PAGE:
Service Manager is easy to use yet powerful enough to control all your Startups and Services. Designed for the novice as well as the technician it allows complete control over which Startups run at Windows Logon. Disable, enable, backup, restore
CT Mystified 1.0 This is my take on Microsoft's Mystify Your Mind Screen Saver. Geometric patterns move about the screen with options for number of objects and spacing.
MediaJoin 1.0 MediaJoin is a free program for combining your Video/Audio clips into one file. This simple, no frills program makes it easy for anyone to combine their clips. It's compatible with MP3, WAV, MPG and MPEG files. It can also be used to combine Text
Description: Service Manager is easy to use yet powerful enough to control all your Startups and Services. Designed for the novice as well as the technician it allows complete control over which Startups run at Windows Logon. Disable, enable, backup, restore, delete or install new ones of your choice. A list of all Startups can be exported as text or .csv (Excel) file for review. There are many Startups that are always running but some are unnecessary and can be disabled depending on your needs to save memory and resources. After a Startup is disabled it can be started manually only when you need it saving valuable system resources. For instance, if you don't use your printer everyday there's no need to have the Print Spooler running all the time which could save about 5 Megabytes of memory for other use. A complete description of each Service is provided and information on which other Services it depends on to run and which ones may depend on it giving you a good idea of which ones you can safely disable.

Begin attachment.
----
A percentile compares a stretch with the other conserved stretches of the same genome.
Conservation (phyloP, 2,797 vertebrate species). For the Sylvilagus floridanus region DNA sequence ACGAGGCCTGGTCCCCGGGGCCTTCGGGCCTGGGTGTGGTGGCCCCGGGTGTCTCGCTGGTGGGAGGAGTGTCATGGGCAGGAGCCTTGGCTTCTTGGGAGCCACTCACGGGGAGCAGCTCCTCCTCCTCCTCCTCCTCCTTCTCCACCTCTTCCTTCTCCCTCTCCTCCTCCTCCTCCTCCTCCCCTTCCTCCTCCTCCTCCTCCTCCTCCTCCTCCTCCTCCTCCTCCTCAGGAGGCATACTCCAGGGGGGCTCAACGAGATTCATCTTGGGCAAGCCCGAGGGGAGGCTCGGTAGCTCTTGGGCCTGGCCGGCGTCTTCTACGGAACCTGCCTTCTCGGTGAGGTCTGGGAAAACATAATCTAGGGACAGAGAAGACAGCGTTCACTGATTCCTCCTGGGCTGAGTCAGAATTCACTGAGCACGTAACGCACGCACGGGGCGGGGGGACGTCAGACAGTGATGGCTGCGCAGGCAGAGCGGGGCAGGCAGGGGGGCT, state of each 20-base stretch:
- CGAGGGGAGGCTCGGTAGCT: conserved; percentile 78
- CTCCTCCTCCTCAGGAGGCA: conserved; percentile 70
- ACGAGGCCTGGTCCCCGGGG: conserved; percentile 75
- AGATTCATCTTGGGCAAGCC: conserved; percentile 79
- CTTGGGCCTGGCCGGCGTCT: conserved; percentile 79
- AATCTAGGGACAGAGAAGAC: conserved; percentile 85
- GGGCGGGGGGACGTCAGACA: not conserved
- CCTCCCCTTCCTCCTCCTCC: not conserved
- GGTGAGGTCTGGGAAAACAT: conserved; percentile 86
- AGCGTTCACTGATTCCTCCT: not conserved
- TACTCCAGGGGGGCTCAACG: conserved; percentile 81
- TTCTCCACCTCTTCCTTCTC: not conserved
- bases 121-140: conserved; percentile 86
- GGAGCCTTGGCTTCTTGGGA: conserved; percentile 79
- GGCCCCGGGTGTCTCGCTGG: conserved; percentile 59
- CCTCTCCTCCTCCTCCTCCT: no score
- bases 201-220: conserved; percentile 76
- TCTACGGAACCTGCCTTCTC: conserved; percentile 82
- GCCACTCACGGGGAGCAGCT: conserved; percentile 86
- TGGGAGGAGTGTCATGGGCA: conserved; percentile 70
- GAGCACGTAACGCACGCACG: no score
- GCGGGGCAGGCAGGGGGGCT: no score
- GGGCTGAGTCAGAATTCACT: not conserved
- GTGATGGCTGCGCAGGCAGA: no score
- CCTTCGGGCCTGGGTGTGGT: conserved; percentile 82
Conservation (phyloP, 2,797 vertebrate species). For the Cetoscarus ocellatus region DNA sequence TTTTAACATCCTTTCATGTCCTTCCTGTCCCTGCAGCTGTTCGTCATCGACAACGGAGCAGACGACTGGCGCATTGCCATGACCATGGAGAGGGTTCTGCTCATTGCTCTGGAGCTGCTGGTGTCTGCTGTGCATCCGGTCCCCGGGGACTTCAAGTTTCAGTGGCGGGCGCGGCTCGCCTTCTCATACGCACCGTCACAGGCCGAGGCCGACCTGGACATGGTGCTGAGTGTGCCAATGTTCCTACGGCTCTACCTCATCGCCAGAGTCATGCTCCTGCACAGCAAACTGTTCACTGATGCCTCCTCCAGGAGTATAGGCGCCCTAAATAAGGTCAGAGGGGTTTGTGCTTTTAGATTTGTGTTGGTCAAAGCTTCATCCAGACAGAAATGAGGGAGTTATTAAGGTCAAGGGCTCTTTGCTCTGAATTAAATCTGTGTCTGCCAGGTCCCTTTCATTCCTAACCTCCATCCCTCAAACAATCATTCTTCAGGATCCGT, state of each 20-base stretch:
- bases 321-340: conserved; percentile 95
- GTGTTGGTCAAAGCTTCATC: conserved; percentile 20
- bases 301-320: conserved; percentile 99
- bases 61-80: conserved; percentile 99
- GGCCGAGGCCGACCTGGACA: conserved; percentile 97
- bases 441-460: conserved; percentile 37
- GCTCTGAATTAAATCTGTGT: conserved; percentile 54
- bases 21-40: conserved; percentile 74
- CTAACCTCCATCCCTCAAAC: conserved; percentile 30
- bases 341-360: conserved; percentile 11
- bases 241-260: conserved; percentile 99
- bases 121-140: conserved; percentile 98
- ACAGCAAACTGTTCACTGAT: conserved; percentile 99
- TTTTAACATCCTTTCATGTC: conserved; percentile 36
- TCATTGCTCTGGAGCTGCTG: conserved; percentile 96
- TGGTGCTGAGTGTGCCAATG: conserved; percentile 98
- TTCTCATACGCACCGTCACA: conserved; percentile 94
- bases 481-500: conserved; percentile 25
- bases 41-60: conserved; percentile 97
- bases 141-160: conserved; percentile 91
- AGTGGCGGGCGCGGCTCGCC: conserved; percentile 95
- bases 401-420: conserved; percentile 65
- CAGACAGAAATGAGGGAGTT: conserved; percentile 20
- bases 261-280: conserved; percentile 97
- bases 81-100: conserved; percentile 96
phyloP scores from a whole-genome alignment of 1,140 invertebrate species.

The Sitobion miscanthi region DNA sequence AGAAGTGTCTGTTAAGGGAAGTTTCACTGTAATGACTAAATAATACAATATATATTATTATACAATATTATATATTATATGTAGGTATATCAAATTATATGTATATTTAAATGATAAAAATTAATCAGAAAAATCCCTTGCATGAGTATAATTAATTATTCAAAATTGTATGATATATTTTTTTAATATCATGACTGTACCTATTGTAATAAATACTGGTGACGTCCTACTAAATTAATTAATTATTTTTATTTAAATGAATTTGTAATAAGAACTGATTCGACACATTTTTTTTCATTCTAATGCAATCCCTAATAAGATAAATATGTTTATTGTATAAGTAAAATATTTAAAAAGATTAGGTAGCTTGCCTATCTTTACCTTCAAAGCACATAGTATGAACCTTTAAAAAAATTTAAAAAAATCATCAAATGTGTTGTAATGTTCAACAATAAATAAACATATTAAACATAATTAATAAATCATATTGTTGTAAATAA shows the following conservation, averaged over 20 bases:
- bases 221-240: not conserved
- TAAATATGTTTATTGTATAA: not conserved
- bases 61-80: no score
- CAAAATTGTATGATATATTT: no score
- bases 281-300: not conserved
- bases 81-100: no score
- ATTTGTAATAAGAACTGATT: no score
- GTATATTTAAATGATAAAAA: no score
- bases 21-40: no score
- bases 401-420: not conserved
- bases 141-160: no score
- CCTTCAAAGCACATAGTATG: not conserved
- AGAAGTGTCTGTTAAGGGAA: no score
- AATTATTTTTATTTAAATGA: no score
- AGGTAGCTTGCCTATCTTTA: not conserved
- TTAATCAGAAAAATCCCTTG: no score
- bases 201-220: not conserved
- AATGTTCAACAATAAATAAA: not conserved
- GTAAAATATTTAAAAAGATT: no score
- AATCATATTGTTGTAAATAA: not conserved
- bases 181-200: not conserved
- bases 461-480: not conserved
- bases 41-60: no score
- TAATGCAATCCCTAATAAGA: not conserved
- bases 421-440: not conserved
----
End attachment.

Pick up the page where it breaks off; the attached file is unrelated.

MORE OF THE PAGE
A new install of Windows XP has over 90 services, Vista over 130 and Windows 7 over 140. Using Service Manager to disable unnecessary ones will save resources which can speed up your computer dramatically.
Review: PalmOne LifeDrive Mobile Manager At the expense of the venerable PDA, business professionals have started turning to smartphones to fulfill their mobile-computing needs. Now, palmOne is attempting to turn the tide.